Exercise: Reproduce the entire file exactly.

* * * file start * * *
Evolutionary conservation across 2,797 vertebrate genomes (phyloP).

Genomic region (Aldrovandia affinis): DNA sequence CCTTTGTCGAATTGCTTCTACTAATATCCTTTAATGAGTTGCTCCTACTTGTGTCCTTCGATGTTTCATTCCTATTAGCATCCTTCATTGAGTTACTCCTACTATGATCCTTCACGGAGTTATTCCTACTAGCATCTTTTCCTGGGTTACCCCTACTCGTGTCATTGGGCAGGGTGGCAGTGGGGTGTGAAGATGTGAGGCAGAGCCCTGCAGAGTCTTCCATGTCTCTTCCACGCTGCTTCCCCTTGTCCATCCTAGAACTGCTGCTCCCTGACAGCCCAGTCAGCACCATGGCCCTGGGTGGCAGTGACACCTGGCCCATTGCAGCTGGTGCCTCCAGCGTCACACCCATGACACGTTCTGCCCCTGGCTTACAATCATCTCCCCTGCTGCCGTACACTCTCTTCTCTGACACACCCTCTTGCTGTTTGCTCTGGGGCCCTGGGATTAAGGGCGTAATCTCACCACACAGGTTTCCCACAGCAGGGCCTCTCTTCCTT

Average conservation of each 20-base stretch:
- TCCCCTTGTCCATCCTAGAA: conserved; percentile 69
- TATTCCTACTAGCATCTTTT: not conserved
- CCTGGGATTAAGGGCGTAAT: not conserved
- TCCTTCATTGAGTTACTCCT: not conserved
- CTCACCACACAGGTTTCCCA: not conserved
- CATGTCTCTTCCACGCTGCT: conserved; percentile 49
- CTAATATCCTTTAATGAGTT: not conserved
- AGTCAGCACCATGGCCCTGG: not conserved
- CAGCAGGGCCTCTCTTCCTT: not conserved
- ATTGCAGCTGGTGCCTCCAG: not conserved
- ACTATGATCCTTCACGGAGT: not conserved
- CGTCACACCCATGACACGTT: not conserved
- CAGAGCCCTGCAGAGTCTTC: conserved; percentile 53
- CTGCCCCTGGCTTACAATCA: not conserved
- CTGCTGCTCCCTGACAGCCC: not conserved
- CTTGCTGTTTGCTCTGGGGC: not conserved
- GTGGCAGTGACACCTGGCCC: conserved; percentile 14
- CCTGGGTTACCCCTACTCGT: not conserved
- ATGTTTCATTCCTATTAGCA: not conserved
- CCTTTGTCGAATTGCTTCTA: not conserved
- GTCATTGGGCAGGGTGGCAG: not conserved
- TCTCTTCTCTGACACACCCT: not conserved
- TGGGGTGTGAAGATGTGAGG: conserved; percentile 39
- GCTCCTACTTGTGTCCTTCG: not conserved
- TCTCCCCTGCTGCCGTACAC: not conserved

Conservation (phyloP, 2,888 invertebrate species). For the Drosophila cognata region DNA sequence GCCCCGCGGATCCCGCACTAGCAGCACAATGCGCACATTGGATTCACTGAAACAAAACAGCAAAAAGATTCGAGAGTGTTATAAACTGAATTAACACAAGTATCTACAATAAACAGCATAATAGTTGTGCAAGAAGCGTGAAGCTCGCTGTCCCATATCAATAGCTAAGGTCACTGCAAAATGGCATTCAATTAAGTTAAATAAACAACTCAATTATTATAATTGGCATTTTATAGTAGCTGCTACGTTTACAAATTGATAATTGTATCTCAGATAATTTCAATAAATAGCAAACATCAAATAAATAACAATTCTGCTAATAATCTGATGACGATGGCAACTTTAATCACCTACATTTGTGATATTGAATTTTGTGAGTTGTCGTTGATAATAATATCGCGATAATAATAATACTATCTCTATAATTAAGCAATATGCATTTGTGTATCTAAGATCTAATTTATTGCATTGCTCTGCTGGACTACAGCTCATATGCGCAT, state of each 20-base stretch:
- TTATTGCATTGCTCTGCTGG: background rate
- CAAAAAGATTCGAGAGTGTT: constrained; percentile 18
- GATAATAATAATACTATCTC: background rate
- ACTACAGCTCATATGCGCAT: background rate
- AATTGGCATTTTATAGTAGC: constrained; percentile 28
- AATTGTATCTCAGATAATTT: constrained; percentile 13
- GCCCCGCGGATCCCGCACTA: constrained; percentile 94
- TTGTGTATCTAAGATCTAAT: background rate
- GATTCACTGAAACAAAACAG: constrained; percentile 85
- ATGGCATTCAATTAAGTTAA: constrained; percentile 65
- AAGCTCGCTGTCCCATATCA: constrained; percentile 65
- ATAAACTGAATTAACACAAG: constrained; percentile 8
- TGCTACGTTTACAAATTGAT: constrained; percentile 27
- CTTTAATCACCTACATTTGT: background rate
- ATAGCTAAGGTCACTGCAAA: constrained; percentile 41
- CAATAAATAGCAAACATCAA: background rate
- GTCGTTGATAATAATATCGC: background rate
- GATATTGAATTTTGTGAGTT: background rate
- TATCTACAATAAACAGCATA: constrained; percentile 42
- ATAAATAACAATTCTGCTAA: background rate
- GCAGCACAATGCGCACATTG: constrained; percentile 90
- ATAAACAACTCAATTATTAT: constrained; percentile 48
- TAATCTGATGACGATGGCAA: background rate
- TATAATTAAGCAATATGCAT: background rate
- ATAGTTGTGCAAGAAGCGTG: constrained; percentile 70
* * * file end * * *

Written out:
Evolutionary conservation across 2,797 vertebrate genomes (phyloP).

Genomic region (Aldrovandia affinis): DNA sequence CCTTTGTCGAATTGCTTCTACTAATATCCTTTAATGAGTTGCTCCTACTTGTGTCCTTCGATGTTTCATTCCTATTAGCATCCTTCATTGAGTTACTCCTACTATGATCCTTCACGGAGTTATTCCTACTAGCATCTTTTCCTGGGTTACCCCTACTCGTGTCATTGGGCAGGGTGGCAGTGGGGTGTGAAGATGTGAGGCAGAGCCCTGCAGAGTCTTCCATGTCTCTTCCACGCTGCTTCCCCTTGTCCATCCTAGAACTGCTGCTCCCTGACAGCCCAGTCAGCACCATGGCCCTGGGTGGCAGTGACACCTGGCCCATTGCAGCTGGTGCCTCCAGCGTCACACCCATGACACGTTCTGCCCCTGGCTTACAATCATCTCCCCTGCTGCCGTACACTCTCTTCTCTGACACACCCTCTTGCTGTTTGCTCTGGGGCCCTGGGATTAAGGGCGTAATCTCACCACACAGGTTTCCCACAGCAGGGCCTCTCTTCCTT

Average conservation of each 20-base stretch:
- TCCCCTTGTCCATCCTAGAA: conserved; percentile 69
- TATTCCTACTAGCATCTTTT: not conserved
- CCTGGGATTAAGGGCGTAAT: not conserved
- TCCTTCATTGAGTTACTCCT: not conserved
- CTCACCACACAGGTTTCCCA: not conserved
- CATGTCTCTTCCACGCTGCT: conserved; percentile 49
- CTAATATCCTTTAATGAGTT: not conserved
- AGTCAGCACCATGGCCCTGG: not conserved
- CAGCAGGGCCTCTCTTCCTT: not conserved
- ATTGCAGCTGGTGCCTCCAG: not conserved
- ACTATGATCCTTCACGGAGT: not conserved
- CGTCACACCCATGACACGTT: not conserved
- CAGAGCCCTGCAGAGTCTTC: conserved; percentile 53
- CTGCCCCTGGCTTACAATCA: not conserved
- CTGCTGCTCCCTGACAGCCC: not conserved
- CTTGCTGTTTGCTCTGGGGC: not conserved
- GTGGCAGTGACACCTGGCCC: conserved; percentile 14
- CCTGGGTTACCCCTACTCGT: not conserved
- ATGTTTCATTCCTATTAGCA: not conserved
- CCTTTGTCGAATTGCTTCTA: not conserved
- GTCATTGGGCAGGGTGGCAG: not conserved
- TCTCTTCTCTGACACACCCT: not conserved
- TGGGGTGTGAAGATGTGAGG: conserved; percentile 39
- GCTCCTACTTGTGTCCTTCG: not conserved
- TCTCCCCTGCTGCCGTACAC: not conserved

Conservation (phyloP, 2,888 invertebrate species). For the Drosophila cognata region DNA sequence GCCCCGCGGATCCCGCACTAGCAGCACAATGCGCACATTGGATTCACTGAAACAAAACAGCAAAAAGATTCGAGAGTGTTATAAACTGAATTAACACAAGTATCTACAATAAACAGCATAATAGTTGTGCAAGAAGCGTGAAGCTCGCTGTCCCATATCAATAGCTAAGGTCACTGCAAAATGGCATTCAATTAAGTTAAATAAACAACTCAATTATTATAATTGGCATTTTATAGTAGCTGCTACGTTTACAAATTGATAATTGTATCTCAGATAATTTCAATAAATAGCAAACATCAAATAAATAACAATTCTGCTAATAATCTGATGACGATGGCAACTTTAATCACCTACATTTGTGATATTGAATTTTGTGAGTTGTCGTTGATAATAATATCGCGATAATAATAATACTATCTCTATAATTAAGCAATATGCATTTGTGTATCTAAGATCTAATTTATTGCATTGCTCTGCTGGACTACAGCTCATATGCGCAT, state of each 20-base stretch:
- TTATTGCATTGCTCTGCTGG: background rate
- CAAAAAGATTCGAGAGTGTT: constrained; percentile 18
- GATAATAATAATACTATCTC: background rate
- ACTACAGCTCATATGCGCAT: background rate
- AATTGGCATTTTATAGTAGC: constrained; percentile 28
- AATTGTATCTCAGATAATTT: constrained; percentile 13
- GCCCCGCGGATCCCGCACTA: constrained; percentile 94
- TTGTGTATCTAAGATCTAAT: background rate
- GATTCACTGAAACAAAACAG: constrained; percentile 85
- ATGGCATTCAATTAAGTTAA: constrained; percentile 65
- AAGCTCGCTGTCCCATATCA: constrained; percentile 65
- ATAAACTGAATTAACACAAG: constrained; percentile 8
- TGCTACGTTTACAAATTGAT: constrained; percentile 27
- CTTTAATCACCTACATTTGT: background rate
- ATAGCTAAGGTCACTGCAAA: constrained; percentile 41
- CAATAAATAGCAAACATCAA: background rate
- GTCGTTGATAATAATATCGC: background rate
- GATATTGAATTTTGTGAGTT: background rate
- TATCTACAATAAACAGCATA: constrained; percentile 42
- ATAAATAACAATTCTGCTAA: background rate
- GCAGCACAATGCGCACATTG: constrained; percentile 90
- ATAAACAACTCAATTATTAT: constrained; percentile 48
- TAATCTGATGACGATGGCAA: background rate
- TATAATTAAGCAATATGCAT: background rate
- ATAGTTGTGCAAGAAGCGTG: constrained; percentile 70